Prepared by member Jessie
The years 1801-06 constituted a traumatic period in Jane Austen’s life encompassing the family’s move from Steventon to Bath, the death of the Reverend Austen and the women’s subsequent eventual move, after an unsettled period, to live with Frank’s new bride in Southampton. The prospect of living in Bath had at first appalled Jane but we soon see her strong character at work as she set herself about disposing of her personal effects that she would not be able to keep, and her determination to enjoy, or at least endure as well as she could, their new life.
After her father’s death it becomes apparent that they were moving in different circles as they could no longer afford to entertain on the same scale in their reduced financial circumstances. Nevertheless, after the initial adjustments the letters still show her customary wit in the observations she makes on their lives and on the people they are interacting with. One member of our group was disappointed with the style (or lack of it) of writing but most of us felt these were just chatty letters written to a loved sister with whom she was used to exchanging news and ideas.
She mentions nothing about her novel writing which indicated to us that life was too unsettled for her creative genius to be at work. Perhaps if she had already had Sense and Sensibility and/or Pride and Prejudice published thus providing her with an income to alleviate some of their financial worries it may have encouraged her to make some time and space in her life to continue writing.
Unlike in her novels where dress is seldom mentioned we noted many detailed reports of ‘cloathes’ – both their own and others’, the latter often with a sting in the tail such as Mrs Powlett’s being ‘expensively and nakedly dressed’. Plots in her novels are driven by conversations which were important in the social life of her era and there is not much description of landscape or buildings which we find is true of her letters, apart from an occasional comment such as the village of Appleshaw being of ‘wonderful elasticity’ and her initial description of Bath as being all ‘vapour, shadow, smoke & confusion’ (an indication probably of her mental state regarding the move).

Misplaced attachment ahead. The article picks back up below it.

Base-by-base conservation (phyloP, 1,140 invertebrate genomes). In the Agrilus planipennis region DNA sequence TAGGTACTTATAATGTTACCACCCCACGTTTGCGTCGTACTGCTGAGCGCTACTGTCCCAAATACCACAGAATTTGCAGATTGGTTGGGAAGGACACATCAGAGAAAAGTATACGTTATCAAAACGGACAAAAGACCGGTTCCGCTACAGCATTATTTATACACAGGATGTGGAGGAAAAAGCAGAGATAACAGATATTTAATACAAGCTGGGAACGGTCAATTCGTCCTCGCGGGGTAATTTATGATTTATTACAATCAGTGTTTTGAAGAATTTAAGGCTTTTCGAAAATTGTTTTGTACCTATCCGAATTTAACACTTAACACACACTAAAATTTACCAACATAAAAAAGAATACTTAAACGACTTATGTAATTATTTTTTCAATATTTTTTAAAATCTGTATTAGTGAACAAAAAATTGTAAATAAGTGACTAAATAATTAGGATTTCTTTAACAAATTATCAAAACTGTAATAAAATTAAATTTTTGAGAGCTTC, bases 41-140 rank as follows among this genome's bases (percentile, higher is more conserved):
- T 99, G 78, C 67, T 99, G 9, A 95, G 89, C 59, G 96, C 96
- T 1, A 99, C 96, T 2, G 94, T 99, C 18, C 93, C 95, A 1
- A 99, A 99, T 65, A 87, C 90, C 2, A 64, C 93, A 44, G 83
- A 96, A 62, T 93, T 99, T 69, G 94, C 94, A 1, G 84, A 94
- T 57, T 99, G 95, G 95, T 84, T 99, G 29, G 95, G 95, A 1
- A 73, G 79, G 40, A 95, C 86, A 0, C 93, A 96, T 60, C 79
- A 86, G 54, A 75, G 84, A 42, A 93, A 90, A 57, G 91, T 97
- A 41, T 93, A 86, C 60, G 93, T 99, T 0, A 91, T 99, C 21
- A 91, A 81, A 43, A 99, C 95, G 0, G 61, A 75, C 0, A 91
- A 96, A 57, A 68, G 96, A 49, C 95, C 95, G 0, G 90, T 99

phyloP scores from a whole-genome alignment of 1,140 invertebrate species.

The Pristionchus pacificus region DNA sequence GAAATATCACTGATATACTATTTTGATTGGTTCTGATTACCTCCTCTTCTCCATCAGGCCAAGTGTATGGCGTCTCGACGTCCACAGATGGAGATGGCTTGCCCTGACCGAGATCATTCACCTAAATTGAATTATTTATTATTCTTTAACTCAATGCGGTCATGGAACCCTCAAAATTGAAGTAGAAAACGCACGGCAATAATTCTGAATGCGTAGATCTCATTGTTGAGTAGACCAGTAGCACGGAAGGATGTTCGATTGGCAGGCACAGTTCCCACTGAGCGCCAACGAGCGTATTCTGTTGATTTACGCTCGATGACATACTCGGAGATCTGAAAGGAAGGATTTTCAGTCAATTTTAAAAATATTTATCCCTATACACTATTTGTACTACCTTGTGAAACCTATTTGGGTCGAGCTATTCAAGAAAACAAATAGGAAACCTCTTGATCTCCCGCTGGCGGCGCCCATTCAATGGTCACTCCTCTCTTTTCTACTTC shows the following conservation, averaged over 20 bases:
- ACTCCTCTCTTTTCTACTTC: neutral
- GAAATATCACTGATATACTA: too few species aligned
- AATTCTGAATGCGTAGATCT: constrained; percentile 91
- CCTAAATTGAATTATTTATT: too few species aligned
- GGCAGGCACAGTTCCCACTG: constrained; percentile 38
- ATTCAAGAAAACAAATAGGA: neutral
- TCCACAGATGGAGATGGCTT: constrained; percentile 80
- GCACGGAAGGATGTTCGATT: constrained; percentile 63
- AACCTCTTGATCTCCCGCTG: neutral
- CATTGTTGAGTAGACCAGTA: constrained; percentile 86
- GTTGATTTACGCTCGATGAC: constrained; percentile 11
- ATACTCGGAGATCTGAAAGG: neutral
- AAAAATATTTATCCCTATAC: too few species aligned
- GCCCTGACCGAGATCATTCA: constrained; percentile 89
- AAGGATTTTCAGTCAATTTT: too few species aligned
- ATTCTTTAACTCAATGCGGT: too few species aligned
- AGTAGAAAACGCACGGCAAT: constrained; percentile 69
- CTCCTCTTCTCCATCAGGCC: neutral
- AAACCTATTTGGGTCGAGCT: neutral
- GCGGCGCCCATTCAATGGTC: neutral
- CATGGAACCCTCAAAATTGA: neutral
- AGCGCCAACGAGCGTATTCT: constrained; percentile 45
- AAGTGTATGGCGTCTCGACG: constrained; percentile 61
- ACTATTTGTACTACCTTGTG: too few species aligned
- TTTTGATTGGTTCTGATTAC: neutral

Indeed, we can see many indications of her attitudes, e.g. her opinion of some members of the clergy, of schoolteachers and particularly her concern for the plight of governesses, all of which make their appearance in individual novels. Fortunately, though she was not writing, she was storing up impressions and experiences which also later made their appearances in the novels. Again, for example, her visit to Lyme where they walked on The Cobb provided atmosphere and, no doubt, the possibility for incident, for Ann’s visit to Lyme.
As with most authors no experience was forgotten and we can be thankful that she, Cassandra and her mother were finally provided with a home where she was happy and once again able to put her mind to writing. Her letters are proof of her wit and from them we can see that those seemingly arid years were not wasted.
There was very little business to be discussed but we were pleased to have our Quizmaster back to provide us with a teaser on Volume III of Pride and Prejudice and this was followed by our usual challenge of the quotes.
Our next meeting will be on 16th June when we will discuss secondary sources of Pride and Prejudice.